'An especially tough year': Howard County salutes fallen firefighters with bells, bagpipes

Howard County Department of Fire and Rescue Services' 3rd Annual Honor and Remembrance Ceremony for Fire and EMS Services is celebrated at the Garden of Valor at Crest Lawn Memorial Gardens. (Kenneth K. Lam, Baltimore Sun video)

Celeste Flynn and Beverly Ditch listened silently as a bell tolled and bagpipes blared in a Marriottsville cemetery Sunday.

The women, united by the loss of a firefighting family member in the line of duty, each accepted a white rose from a uniformed firefighter.


More than 100 turned out for the Howard County Department of Fire and Rescue Services’ third annual honor and remembrance ceremony, under a towering American flag hoisted high by a pair of ladder trucks at Crest Lawn Memorial Gardens.

Flynn’s husband, Nathan E. Flynn, died after falling through the floor of a burning house in Clarksville on July 23 — becoming the first career Howard County firefighter to be killed in the line of duty.


The 34-year-old Howard County firefighter who was killed when he fell through the floor of a burning Clarksville home this week was posthumously promoted to the lieutenant rank, the department said. Firefighter Nathan Flynn, a Havre de Grace resident, will be buried on Saturday.

Sunday would have been his 35th birthday, his wife said.

“It makes it extra emotional,” she said.

Ditch’s father, Charles P. Ditch, and a fellow Ellicott City volunteer firefighter, Joseph A. Stigler, were killed more than 65 years earlier, on Christmas Day, 1953, when a chimney fell on them during a large house fire on Columbia Pike.

The 80-year-old Arbutus woman was a teenager at the time. Christmas, she said, has never been the same.

“It’s something you never forget,” Ditch said. “Even after all these years.”

Losing Flynn this summer made it “an especially tough year” for the Fire Department, Interim Howard County Fire Chief Daniel G. Merson said.

Allan H. Kittleman told the crowd gathered at the Garden of Valor on the cemetery grounds that he hadn’t truly grasped the sacrifices firefighters and their families make until he took over as Howard County executive in 2014 and saw their efforts firsthand.

He referred to Flynn’s death, and the death in January 2015 of Capt. Erik P. Steciak, a Bel Air paramedic and longtime volunteer with the West Friendship Volunteer Fire Department who was killed while helping a motorist during a snowstorm.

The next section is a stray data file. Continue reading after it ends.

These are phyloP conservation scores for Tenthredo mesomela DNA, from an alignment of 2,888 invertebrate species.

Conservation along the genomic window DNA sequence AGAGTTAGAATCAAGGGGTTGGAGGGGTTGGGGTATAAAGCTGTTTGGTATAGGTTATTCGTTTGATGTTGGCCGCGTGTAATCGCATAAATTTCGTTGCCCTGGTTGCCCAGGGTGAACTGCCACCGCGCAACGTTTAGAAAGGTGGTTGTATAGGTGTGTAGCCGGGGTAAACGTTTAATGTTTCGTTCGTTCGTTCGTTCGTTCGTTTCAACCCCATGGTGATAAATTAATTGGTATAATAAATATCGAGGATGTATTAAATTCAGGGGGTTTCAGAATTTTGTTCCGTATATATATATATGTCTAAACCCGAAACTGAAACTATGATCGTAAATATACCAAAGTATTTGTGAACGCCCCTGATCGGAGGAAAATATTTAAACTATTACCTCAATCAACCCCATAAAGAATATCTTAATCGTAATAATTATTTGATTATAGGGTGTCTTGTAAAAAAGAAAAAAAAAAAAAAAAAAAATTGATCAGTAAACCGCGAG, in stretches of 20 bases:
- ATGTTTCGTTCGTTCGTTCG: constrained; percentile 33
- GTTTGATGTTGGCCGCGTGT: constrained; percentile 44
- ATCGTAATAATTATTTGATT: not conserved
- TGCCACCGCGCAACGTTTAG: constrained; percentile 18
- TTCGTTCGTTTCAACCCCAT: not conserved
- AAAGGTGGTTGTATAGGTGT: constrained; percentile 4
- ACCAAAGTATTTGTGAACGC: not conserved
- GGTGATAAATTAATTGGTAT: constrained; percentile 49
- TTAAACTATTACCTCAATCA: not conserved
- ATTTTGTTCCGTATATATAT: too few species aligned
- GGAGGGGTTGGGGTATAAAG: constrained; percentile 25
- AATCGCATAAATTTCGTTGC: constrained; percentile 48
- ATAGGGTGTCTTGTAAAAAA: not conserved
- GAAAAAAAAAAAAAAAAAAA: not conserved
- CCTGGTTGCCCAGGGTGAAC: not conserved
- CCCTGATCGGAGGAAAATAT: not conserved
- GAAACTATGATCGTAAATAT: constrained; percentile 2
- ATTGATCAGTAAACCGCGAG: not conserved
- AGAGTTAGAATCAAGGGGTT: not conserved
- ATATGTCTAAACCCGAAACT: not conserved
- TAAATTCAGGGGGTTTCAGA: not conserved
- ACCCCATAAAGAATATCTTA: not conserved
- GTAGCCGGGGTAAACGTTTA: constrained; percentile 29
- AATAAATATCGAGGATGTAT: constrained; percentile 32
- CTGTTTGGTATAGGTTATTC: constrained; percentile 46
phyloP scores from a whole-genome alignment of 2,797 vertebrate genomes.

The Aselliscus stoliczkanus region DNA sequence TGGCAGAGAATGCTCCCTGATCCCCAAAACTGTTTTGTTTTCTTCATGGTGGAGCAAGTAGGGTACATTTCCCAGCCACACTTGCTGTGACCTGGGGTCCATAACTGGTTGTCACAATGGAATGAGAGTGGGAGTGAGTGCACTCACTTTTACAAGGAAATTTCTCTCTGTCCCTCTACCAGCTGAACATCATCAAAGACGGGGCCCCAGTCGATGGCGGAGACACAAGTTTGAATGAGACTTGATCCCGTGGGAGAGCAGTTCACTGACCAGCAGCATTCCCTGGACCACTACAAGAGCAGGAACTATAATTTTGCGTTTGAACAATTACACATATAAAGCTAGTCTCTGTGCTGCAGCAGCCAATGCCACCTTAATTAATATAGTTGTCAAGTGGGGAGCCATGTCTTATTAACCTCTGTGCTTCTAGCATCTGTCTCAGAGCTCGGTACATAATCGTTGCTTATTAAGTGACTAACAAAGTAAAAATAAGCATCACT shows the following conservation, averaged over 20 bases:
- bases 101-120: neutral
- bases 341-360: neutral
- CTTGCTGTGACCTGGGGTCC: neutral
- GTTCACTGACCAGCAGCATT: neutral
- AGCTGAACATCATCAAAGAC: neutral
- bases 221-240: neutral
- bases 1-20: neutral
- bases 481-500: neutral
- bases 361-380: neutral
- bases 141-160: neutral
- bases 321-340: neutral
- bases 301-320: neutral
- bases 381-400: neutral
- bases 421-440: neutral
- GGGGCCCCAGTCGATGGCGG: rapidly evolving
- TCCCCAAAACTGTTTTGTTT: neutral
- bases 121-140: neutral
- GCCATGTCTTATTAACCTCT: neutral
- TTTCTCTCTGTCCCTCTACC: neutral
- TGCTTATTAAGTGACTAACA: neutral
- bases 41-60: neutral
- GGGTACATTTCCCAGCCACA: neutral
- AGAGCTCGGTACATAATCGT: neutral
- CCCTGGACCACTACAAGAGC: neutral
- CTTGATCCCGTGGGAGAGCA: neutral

“I don’t think I understood what our firefighters go through,” Kittleman said. “I’ll be here 60 years in Howard County next month … but I didn’t understand. I didn’t understand the full commitment.”

Kittleman and Merson promised that the county would devote all the resources it could to ensuring the volunteer and career firefighters have the equipment and training needed to do their jobs safely.

“We’re going to give every tool that we can, every training that we can, every piece of equipment that we possibly have available to our personnel, so that they can do their job to deliver services to the public,” the interim chief said.

Kittleman had a message for both the firefighters and families present.


“We will continue to support our firefighters, career and volunteer,” he said. “And I want the families to know that we will never forget.”

Officials from the county Fire Department and the area’s volunteer companies read the names of the dozens of other fallen firefighters from over the years. The Marriotts Ridge High School Chamber Choir sang the national anthem, and the Fire Brigade Pipes & Drums of Greater Baltimore played “Amazing Grace” on the bagpipes.

Battalion Chief Stephen M. Hardesty explained the century-old history of the “three fives,” a New York Fire Department tradition of saluting fallen members with 15 bell rings, in three successive sets of five.

Ringing the fire bell — which was placed amid roses and a firefighter’s hat on a table at the front of the service — was a way to “remember and honor those who made the ultimate sacrifice in giving their lives while serving others,” Hardesty said.

Lt. Brandon Thibeault, a paramedic who lives in Forest Hill, was Flynn’s supervising officer.

He brought his children, Reagan, 6, and Keegan, 4, to the ceremony. They are friends with Flynn’s children, Breccan, Connor and Teagan, and stepchildren, Alex and Gavin, he said.

Thibeault described Flynn as a dear friend devoted to his family and his work. If Flynn were at Sunday’s ceremony, he said, he probably would have cracked a joke to lighten the mood.

“He’d probably shake his head,” Thibeault said. “But he’d be glad people were there for him.”

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